Study group considers how to preserve data

29 April 2009

How can high-energy physics data best be saved for the future?

High-energy-physics experiments collect data over long time periods, while the associated collaborations of experimentalists exploit these data to produce their physics publications. The scientific potential of an experiment is in principle defined and exhausted within the lifetime of such collaborations. However, the continuous improvement in areas of theory, experiment and simulation – as well as the advent of new ideas or unexpected discoveries – may reveal the need to re-analyse old data. Examples of such analyses already exist and they are likely to become more frequent in the future. As experimental complexity and the associated costs continue to increase, many present-day experiments, especially those based at colliders, will provide unique data sets that are unlikely to be improved upon in the short term. The close of the current decade will see the end of data-taking at several large experiments and scientists are now confronted with the question of how to preserve the scientific heritage of this valuable pool of acquired data.

To address this specific issue in a systematic way, the Study Group on Data Preservation and Long Term Analysis in High Energy Physics formed at the end of 2008. Its aim is to clarify the objectives and the means of preserving data in high-energy physics. The collider experiments BaBar, Belle, BES-III, CLEO, CDF, D0, H1 and ZEUS, as well as the associated computing centres at SLAC, KEK, the Institute of High Energy Physics in Beijing, Fermilab and DESY, are all represented, together with CERN, in the group’s steering committee.

Digital gold mine

The group’s inaugural workshop took place on 26–28 January at DESY, Hamburg. To form a quantitative view of the data landscape in high-energy physics, each of the participating experimental collaborations presented their computing models to the workshop, including the applicability and adaptability of the models to long-term analysis. Not surprisingly, the data models are similar – reflecting the nature of colliding-beam experiments.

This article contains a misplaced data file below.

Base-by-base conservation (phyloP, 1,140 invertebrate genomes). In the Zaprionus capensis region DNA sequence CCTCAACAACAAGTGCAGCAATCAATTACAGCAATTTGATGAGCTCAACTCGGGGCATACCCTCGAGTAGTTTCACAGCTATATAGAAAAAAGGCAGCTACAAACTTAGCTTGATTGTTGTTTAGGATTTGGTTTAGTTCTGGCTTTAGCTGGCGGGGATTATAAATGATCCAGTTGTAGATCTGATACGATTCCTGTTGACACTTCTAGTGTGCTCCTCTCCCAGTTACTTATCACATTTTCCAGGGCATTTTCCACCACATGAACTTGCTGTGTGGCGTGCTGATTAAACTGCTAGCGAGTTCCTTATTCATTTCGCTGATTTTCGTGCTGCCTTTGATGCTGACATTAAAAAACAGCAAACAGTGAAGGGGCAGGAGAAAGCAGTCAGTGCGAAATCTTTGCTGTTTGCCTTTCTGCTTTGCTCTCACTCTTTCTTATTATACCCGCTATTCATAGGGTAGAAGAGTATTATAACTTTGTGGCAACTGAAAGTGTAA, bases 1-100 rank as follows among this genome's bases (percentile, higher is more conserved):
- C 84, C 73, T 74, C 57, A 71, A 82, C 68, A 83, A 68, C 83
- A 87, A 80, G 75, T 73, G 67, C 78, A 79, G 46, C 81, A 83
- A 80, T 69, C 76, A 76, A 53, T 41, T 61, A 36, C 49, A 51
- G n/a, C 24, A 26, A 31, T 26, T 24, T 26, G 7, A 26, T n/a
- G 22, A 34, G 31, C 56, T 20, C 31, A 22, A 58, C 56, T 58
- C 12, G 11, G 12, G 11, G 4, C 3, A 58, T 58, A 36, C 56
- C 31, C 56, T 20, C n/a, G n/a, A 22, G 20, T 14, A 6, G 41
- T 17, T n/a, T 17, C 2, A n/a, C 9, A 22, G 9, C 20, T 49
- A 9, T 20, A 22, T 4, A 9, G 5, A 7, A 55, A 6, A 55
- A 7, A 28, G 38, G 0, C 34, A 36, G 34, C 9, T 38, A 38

The data are organized by events, with increasing levels of abstraction from raw detector-level quantities to N-tuple-like data for physics analysis. They are supported by large samples of simulated Monte Carlo events. The software is organized in a similar manner, with a more conservative part for reconstruction to reflect the complexity of the hardware and a more dynamic part closer to the analysis level. Data analysis is in most cases done in C++ using the ROOT analysis environment and is mainly performed on local computing farms. Monte Carlo simulation also uses a farm-based approach but it is striking to see how popular the Grid is for the mass-production of simulated events. The amount of data that should be preserved for analysis varies between 0.5 PB and 10 PB for each experiment, which is not huge by today’s standards but nonetheless a large amount. The degree of preparation for long-term data varies between experiments but it is obvious that no preparation was foreseen at an early stage of the programs; any conservation initiatives will take place in parallel with the end of the data analysis.

The main issue will be the communication between the experimental collaborations and the computing centres after final analyses

From a long-term perspective, digital data are widely recognized as fragile objects. Speakers from a few notable computing centres – including Fabio Hernandez of the Centre de Calcul de l’Institut, National de Physique Nucléaire et de Physique des Particules, Stephen Wolbers of Fermilab, Martin Gasthuber of DESY and Erik Mattias Wadenstein of the Nordic DataGrid Facility – showed that storage technology should not pose problems with respect to the amount of data under discussion. Instead, the main issue will be the communication between the experimental collaborations and the computing centres after final analyses and/or the collaborations where roles have not been clearly defined in the past. The current preservation model, where the data are simply saved on tapes, runs the risk that the data will disappear into cupboards while the read-out hardware may be lost, become impractical or obsolete. It is important to define a clear protocol for data preservation, the items of which should be transparent enough to ensure that the digital content of an experiment (data and software) remains accessible.